The cruise industry is a heavily regulated industry. All cruise ships are designed and operated in compliance with the strict requirements of the International Maritime Organization, for example, the Safety of Life at Sea (SOLAS) Convention and the International Convention for the Prevention of Pollution from Ships (MARPOL). They are subject to periodic inspections and surveys by their Flag State and Port State authorities, and classification society.

Over the last three years, the Coast Guard National Response Center annually received approximately 65 incident reports from cruise ship operators. Additionally, the Coast Guard reported that 2015 saw a substantial increase in the number of vessel detention over 2014.  The most common areas of detainable deficiencies include: (1) fire protection systems, (2) firefighting detection, (3) maintenance of ship and equipment, (4) rescue boats, and (5) oily water separating equipment.

Some of these incidents have resulted in significant enforcement action. Notably, on December 1, 2016, a major cruise line pleaded guilty to seven felony charges stemming from its deliberate pollution of the seas and intentional acts to cover it up. The company has agreed to pay a $40 million penalty and be will be under a court supervised Environmental Compliance Program for five years.

In promoting safety, security and environmental protection, offers the following scalable, cost-effective services for the cruise industry:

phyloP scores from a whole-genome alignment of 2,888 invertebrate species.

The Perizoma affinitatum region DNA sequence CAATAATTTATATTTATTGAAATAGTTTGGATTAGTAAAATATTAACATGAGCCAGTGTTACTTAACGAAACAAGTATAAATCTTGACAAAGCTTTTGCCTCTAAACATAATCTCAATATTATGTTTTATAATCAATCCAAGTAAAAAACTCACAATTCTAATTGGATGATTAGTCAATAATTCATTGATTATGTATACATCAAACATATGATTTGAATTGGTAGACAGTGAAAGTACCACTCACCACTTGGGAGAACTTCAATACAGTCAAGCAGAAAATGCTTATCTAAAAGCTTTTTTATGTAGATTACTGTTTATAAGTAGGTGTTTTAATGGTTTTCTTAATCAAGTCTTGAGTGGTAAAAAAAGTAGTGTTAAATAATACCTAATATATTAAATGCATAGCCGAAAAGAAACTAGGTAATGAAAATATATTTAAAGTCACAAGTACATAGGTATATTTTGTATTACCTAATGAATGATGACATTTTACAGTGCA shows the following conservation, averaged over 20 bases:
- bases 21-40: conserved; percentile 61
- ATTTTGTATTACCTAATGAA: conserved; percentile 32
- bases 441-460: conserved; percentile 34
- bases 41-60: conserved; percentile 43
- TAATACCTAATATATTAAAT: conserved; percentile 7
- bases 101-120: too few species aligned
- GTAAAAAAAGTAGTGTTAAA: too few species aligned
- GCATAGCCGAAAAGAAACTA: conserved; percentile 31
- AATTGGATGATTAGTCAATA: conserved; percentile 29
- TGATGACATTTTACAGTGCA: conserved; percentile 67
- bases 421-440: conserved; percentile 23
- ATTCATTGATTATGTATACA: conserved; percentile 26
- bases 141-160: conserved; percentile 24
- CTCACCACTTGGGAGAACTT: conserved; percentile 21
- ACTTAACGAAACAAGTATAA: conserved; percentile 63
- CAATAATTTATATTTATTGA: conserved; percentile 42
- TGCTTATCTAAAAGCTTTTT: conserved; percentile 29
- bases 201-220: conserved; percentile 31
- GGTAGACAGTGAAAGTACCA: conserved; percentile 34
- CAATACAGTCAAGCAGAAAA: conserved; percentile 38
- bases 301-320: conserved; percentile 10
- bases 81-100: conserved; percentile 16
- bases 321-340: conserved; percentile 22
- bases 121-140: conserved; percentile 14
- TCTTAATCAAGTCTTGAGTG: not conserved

• Safety and Environmental Management Systems Assessment and Improvement
  • Pre-Port State Control Examination Assessment
  • SOLAS Compliance Verification
    • International Safety Management Code Compliance
      • Management review
      • Internal audits
      • Incident investigation
    • International Ship and Port Facility Security Code
      • Ship Security Assessment
      • Ship Security Plan Development and Maintenance
      • Cruise Terminal Security Assessment
      • Cruise Terminal Security Plan Development and Maintenance
      • Training, Drills, and Exercises
  • MARPOL Compliance Verification
    • Oil Record Book
    • Ballast Water Management
    • Waste Stream Management
  • Port Captain Assistance
  • Emergency/Spill management Team Services
  • Environmental Compliance Plan Audits

For additional information on our services, please contact at (251) 345-6776 or

Somali Pirates Hijack Commercial Ship for First Time Since 2012

Somali pirates have hijacked an oil tanker off the coast of Somalia for the first time since 2012, according to a report by the Associated Press.